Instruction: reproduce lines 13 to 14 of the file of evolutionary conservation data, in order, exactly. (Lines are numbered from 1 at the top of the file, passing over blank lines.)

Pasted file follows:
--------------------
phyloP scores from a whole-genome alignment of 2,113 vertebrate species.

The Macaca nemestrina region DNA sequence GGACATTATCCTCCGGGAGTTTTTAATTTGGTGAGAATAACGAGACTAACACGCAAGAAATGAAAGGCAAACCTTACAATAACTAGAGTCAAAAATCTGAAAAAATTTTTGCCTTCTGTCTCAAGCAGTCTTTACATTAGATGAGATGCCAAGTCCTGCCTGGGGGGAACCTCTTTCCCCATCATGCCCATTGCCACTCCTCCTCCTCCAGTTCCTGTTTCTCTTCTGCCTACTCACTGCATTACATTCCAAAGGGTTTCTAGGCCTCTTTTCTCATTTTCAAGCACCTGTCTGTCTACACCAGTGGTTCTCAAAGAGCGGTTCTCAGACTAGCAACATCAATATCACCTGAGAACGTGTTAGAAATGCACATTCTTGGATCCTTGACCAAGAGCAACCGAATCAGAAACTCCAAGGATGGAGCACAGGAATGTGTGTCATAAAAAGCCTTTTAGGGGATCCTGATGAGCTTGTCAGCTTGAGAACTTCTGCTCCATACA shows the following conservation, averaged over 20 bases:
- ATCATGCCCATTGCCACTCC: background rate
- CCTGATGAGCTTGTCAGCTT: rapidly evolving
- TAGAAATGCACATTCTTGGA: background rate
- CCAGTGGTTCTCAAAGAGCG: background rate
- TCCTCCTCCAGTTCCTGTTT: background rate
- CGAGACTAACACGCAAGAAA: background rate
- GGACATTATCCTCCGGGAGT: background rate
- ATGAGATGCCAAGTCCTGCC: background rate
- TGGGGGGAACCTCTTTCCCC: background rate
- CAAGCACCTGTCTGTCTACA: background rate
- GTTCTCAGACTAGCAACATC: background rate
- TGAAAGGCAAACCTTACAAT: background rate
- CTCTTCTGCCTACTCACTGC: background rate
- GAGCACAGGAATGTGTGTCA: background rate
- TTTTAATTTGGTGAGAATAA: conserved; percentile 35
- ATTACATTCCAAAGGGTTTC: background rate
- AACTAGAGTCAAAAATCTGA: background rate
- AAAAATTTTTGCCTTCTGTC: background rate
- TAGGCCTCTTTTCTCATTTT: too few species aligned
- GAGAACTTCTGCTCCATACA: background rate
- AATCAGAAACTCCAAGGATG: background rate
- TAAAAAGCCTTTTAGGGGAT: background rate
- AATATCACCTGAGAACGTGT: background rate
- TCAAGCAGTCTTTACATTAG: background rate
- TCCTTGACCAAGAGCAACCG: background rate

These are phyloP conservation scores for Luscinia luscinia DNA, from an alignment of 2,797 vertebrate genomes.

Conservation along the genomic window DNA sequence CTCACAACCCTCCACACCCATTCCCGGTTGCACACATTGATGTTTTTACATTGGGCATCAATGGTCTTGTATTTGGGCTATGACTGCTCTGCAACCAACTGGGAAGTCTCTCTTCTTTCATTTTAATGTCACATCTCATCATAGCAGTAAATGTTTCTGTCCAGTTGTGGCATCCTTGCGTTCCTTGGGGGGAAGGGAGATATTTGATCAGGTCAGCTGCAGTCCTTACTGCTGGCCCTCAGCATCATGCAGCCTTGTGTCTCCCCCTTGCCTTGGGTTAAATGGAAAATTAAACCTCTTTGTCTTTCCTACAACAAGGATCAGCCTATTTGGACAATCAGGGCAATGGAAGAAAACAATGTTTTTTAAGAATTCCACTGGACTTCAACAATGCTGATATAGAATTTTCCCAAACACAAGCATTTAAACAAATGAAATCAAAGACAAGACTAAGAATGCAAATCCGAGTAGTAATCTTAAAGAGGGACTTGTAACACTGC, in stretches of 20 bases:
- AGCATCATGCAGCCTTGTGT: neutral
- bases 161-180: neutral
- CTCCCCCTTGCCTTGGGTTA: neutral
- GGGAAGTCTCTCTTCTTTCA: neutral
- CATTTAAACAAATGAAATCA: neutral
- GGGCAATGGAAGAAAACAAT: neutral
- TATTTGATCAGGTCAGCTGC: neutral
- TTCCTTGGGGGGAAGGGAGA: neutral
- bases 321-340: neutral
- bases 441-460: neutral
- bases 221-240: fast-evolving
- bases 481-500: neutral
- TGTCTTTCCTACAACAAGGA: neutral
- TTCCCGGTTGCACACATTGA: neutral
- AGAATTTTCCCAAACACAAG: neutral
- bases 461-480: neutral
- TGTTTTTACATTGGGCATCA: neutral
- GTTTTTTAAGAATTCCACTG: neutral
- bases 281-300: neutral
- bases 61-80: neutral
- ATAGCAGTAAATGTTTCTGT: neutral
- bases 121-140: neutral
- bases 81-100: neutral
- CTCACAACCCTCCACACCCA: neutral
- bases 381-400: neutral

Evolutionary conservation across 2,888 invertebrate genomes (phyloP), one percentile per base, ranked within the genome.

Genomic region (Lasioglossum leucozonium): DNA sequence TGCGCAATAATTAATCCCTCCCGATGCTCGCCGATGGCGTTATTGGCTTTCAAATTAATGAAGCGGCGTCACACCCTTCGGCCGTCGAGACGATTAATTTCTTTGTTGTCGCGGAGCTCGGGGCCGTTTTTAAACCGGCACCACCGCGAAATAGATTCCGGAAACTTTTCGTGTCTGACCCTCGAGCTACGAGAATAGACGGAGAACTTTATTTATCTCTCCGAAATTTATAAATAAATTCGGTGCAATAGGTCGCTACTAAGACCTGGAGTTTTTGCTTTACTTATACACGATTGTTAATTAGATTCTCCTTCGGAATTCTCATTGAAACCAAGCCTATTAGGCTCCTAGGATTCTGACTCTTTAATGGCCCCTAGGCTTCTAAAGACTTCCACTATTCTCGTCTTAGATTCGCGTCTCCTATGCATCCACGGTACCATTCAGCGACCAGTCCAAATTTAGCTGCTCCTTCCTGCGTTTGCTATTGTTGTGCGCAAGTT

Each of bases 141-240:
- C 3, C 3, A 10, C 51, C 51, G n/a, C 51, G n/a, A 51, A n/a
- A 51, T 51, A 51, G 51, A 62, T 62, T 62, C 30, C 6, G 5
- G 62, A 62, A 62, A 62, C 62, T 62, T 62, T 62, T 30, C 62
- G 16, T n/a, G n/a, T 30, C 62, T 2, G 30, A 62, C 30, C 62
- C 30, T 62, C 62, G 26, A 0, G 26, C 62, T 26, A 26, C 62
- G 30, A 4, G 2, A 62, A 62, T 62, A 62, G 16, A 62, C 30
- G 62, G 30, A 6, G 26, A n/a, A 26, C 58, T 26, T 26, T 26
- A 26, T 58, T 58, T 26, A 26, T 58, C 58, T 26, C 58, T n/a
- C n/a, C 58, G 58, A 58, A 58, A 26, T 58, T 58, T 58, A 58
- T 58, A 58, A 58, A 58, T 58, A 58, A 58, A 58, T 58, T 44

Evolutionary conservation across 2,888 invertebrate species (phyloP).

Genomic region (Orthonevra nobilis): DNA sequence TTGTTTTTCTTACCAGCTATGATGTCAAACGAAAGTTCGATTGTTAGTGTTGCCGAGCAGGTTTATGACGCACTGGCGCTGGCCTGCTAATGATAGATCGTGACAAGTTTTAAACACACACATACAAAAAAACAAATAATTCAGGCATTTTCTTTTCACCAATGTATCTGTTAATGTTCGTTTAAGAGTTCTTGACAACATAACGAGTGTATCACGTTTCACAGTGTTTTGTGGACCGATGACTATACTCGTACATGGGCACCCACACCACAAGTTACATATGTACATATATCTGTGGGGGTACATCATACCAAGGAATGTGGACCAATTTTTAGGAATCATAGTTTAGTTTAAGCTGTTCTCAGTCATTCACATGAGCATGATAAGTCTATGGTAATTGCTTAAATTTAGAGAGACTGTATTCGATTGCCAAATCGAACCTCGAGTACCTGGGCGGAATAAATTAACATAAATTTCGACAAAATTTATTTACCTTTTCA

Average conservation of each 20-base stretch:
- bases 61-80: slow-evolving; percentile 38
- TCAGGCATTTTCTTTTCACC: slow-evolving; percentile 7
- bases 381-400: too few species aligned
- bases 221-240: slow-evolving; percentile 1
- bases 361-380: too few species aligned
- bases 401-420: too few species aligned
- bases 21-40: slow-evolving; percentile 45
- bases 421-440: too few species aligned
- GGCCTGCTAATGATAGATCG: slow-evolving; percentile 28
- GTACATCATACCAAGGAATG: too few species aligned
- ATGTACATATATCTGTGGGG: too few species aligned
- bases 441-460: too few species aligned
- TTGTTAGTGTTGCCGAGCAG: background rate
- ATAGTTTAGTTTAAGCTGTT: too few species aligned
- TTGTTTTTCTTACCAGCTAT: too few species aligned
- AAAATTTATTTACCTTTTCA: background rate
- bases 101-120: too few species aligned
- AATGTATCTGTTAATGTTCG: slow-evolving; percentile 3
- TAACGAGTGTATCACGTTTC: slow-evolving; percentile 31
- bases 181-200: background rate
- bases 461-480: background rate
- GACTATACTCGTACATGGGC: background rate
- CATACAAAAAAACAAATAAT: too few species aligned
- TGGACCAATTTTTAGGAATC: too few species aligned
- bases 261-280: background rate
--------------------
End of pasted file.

- GTTCTCAGACTAGCAACATC: background rate
- TGAAAGGCAAACCTTACAAT: background rate